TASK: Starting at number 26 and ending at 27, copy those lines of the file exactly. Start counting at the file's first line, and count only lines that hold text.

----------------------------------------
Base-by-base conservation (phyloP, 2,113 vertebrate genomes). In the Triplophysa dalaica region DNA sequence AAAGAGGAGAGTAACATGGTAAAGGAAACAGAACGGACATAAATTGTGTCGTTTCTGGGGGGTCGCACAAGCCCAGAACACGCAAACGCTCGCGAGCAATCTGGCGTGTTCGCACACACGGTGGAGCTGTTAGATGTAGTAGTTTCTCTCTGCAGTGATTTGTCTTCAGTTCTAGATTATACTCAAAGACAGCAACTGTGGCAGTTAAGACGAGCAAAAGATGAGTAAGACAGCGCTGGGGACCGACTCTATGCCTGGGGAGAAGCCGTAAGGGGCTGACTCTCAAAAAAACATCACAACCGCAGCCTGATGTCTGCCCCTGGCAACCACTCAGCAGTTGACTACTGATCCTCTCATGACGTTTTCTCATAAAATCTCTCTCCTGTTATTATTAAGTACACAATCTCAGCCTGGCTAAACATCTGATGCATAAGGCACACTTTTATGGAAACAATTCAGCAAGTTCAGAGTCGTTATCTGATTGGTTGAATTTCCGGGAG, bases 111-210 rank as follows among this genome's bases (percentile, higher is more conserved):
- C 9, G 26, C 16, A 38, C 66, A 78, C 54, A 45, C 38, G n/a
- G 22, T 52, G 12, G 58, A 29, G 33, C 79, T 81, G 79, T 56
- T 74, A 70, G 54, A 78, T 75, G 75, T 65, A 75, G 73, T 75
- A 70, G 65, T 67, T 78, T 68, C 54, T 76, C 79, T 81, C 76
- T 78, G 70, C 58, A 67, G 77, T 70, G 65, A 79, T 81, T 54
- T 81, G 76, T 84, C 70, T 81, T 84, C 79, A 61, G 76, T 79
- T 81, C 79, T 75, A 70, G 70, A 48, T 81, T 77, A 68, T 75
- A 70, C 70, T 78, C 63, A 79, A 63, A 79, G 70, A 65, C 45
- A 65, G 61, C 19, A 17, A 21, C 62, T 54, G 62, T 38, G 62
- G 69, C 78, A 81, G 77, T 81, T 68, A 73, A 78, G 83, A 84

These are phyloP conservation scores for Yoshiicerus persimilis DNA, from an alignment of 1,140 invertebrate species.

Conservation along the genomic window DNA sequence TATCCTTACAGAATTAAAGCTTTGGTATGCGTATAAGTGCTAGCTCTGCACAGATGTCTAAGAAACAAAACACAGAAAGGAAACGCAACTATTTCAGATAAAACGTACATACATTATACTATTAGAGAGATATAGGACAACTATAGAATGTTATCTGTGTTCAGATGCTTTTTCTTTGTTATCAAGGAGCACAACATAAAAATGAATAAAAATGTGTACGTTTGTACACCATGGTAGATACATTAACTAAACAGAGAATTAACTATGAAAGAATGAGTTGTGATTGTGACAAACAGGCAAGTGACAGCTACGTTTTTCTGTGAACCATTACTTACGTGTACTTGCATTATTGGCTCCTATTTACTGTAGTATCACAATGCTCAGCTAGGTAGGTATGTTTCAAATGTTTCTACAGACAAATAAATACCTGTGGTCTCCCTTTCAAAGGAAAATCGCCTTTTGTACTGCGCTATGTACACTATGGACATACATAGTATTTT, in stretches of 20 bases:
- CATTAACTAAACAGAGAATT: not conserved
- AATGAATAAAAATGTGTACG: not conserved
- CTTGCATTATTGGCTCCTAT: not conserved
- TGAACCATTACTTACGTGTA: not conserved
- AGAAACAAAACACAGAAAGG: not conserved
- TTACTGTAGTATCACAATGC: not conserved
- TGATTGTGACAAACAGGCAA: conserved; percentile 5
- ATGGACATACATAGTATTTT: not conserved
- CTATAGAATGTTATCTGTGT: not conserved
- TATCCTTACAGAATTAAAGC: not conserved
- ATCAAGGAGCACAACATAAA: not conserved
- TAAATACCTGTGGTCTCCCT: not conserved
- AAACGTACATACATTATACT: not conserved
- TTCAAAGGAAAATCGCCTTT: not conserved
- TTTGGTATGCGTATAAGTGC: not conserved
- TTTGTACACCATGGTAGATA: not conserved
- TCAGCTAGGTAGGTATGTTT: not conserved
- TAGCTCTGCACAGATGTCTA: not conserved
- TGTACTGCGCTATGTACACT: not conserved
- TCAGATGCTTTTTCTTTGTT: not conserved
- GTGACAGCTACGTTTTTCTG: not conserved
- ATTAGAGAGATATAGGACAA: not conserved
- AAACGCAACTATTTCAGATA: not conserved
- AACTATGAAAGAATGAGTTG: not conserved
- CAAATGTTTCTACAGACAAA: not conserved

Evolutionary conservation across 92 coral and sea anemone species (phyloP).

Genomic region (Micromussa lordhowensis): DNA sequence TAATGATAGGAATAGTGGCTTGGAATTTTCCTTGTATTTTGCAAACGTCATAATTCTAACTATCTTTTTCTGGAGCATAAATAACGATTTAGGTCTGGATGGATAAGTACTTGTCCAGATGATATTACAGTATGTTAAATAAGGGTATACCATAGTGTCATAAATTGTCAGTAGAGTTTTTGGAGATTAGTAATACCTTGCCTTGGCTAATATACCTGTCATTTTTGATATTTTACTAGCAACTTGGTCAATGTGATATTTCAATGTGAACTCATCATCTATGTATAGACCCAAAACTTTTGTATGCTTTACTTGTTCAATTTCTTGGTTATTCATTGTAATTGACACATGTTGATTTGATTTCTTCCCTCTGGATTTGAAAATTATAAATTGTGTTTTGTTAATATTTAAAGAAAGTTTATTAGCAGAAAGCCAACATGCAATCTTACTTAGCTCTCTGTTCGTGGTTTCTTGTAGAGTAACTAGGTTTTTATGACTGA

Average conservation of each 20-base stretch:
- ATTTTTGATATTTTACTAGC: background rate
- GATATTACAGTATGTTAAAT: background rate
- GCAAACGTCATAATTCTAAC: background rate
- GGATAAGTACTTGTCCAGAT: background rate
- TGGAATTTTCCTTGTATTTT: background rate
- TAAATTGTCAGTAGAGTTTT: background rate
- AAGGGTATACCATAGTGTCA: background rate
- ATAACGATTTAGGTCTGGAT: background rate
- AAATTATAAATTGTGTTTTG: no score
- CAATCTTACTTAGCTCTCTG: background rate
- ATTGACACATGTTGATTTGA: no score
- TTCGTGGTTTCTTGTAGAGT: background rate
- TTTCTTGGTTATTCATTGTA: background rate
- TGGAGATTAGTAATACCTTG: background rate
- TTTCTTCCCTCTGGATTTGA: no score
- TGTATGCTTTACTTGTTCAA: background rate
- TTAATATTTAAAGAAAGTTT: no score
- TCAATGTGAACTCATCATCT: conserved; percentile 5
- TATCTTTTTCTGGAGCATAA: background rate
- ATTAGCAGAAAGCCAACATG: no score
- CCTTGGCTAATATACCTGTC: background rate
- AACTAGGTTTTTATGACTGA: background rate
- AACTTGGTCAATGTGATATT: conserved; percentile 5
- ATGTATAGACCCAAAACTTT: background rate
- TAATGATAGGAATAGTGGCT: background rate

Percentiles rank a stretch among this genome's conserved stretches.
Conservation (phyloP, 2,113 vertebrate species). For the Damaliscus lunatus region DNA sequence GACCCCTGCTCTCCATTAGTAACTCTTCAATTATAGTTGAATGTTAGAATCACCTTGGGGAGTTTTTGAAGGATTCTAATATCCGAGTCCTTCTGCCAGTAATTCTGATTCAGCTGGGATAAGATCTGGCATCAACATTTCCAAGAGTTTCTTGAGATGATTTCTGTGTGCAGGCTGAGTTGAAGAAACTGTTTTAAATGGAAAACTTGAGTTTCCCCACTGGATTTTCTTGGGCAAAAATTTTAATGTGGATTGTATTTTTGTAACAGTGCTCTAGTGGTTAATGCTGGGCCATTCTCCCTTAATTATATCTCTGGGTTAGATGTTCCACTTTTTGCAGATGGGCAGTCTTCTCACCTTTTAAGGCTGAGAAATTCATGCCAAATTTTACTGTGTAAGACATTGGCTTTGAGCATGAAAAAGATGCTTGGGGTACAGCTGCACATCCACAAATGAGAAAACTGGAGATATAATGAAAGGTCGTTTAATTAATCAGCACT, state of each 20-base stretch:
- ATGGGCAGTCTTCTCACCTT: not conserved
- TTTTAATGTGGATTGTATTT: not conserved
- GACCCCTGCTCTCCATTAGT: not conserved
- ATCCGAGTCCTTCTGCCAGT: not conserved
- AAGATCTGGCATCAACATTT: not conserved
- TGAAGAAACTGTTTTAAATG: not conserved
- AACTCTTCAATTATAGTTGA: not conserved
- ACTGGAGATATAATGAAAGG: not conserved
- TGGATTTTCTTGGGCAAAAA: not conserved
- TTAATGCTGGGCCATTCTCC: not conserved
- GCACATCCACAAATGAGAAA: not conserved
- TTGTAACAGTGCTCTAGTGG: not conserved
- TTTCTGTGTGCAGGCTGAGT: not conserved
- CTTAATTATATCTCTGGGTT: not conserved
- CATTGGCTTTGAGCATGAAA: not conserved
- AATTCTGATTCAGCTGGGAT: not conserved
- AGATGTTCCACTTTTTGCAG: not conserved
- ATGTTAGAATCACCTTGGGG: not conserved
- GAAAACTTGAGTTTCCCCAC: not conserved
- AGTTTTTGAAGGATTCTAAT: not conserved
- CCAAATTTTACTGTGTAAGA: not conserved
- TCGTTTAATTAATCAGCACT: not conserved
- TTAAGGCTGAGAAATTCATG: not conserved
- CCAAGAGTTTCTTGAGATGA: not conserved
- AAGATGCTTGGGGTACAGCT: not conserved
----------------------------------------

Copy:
- AAACGTACATACATTATACT: not conserved
- TTCAAAGGAAAATCGCCTTT: not conserved